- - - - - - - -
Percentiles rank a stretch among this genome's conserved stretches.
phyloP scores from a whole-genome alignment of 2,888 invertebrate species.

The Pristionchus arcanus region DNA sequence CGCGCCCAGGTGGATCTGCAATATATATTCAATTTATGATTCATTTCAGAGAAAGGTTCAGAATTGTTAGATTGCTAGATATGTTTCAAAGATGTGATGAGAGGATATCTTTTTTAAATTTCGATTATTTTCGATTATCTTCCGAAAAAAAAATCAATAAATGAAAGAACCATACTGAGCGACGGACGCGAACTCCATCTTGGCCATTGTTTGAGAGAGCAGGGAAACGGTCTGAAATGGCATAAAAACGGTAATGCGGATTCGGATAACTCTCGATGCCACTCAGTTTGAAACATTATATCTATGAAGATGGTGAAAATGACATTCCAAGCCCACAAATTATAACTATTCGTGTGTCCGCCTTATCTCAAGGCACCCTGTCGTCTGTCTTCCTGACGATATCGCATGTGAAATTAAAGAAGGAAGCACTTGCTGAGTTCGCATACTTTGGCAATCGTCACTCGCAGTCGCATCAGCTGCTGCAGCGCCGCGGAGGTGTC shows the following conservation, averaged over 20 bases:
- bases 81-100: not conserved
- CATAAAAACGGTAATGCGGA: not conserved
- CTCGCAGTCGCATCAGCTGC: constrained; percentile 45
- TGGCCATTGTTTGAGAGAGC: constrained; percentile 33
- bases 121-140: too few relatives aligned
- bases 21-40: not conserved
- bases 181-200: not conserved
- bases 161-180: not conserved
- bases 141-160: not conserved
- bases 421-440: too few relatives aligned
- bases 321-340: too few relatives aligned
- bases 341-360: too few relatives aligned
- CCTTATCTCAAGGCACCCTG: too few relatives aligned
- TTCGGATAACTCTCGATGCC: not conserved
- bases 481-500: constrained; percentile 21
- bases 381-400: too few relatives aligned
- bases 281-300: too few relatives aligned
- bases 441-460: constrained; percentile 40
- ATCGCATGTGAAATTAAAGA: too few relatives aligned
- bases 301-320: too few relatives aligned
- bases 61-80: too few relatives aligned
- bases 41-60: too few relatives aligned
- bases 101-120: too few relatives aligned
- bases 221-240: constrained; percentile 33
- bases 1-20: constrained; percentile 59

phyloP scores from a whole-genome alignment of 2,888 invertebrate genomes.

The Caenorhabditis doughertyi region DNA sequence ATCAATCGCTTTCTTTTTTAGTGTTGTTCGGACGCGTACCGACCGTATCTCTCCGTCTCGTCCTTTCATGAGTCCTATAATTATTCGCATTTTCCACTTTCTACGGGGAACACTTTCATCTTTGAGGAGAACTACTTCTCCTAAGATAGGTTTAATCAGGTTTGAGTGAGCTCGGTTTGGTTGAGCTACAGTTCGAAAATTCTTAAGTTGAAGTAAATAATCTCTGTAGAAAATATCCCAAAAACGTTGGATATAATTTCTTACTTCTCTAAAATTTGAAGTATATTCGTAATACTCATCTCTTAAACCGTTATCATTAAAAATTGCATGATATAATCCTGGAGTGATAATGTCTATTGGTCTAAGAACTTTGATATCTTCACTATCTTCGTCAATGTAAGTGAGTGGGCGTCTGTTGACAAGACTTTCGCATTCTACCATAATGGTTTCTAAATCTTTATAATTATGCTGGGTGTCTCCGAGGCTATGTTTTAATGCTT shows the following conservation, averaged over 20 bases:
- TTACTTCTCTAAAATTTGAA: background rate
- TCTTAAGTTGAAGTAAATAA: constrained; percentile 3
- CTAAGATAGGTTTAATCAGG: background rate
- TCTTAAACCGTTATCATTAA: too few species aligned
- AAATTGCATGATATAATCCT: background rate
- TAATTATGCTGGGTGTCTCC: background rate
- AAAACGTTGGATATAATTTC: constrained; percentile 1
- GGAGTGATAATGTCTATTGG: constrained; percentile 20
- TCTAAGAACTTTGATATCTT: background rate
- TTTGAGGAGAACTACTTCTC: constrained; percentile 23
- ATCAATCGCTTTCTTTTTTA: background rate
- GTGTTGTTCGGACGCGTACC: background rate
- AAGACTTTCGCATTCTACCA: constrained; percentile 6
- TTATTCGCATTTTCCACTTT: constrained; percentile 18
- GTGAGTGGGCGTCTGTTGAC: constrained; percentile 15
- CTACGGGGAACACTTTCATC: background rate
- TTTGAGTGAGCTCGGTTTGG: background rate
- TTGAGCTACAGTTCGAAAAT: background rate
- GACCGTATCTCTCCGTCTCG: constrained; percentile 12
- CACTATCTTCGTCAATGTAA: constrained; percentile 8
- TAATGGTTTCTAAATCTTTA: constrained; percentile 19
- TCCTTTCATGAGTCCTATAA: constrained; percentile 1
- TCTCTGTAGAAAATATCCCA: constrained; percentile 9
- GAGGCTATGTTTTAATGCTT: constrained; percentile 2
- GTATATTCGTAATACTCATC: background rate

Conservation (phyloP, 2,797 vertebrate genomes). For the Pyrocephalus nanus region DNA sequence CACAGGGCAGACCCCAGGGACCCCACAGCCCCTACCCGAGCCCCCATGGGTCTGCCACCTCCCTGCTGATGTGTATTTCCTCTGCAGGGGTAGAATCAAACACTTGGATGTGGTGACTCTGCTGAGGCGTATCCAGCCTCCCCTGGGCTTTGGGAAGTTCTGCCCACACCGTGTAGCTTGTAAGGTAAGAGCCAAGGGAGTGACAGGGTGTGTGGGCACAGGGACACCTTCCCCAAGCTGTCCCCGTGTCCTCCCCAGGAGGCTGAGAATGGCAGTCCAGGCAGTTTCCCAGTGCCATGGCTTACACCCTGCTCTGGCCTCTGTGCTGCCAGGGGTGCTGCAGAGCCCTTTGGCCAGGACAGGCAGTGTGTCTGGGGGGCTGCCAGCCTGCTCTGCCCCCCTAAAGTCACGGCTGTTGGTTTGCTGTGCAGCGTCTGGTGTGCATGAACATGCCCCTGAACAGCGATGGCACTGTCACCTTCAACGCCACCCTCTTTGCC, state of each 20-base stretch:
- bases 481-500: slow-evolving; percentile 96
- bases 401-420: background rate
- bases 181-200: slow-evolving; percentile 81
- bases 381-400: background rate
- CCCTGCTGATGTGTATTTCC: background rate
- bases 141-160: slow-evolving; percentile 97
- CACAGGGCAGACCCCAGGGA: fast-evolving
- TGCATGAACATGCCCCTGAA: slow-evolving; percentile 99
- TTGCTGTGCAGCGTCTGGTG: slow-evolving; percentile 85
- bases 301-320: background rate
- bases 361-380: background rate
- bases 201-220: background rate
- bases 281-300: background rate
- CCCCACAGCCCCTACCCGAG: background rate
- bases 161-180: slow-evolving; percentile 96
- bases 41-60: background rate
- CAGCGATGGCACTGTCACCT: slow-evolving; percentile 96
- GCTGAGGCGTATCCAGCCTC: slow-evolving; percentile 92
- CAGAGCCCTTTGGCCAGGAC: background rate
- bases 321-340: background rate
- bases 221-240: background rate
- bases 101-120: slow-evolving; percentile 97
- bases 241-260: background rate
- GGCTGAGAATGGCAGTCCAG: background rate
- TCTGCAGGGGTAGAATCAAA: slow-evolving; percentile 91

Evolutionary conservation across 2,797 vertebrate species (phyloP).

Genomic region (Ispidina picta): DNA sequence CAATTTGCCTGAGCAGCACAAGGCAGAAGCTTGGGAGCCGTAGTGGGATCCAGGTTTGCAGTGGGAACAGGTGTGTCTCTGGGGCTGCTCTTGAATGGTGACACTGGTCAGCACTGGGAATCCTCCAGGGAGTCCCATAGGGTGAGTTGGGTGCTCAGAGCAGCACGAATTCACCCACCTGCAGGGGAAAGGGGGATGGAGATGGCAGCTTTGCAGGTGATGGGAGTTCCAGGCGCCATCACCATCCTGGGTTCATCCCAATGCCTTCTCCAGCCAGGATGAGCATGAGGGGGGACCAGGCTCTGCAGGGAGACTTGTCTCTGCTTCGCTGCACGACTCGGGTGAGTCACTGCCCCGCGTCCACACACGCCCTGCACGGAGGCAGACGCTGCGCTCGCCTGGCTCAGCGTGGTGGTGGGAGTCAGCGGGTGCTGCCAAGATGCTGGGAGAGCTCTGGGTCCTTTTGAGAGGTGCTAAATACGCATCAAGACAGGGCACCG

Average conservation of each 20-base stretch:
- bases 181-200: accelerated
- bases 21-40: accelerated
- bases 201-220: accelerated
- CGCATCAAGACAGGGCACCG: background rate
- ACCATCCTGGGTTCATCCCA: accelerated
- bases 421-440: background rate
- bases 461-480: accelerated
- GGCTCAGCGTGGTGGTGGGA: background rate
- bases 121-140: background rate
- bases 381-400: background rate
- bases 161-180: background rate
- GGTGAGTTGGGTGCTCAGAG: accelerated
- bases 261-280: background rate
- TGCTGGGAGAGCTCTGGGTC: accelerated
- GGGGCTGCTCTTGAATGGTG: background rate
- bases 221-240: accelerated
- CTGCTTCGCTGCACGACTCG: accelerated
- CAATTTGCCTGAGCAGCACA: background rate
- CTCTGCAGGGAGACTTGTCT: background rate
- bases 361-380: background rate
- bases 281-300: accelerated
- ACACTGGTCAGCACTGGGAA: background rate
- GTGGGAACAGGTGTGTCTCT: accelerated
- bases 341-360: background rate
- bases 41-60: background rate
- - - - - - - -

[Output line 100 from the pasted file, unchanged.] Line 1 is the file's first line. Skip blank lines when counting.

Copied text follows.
- bases 221-240: accelerated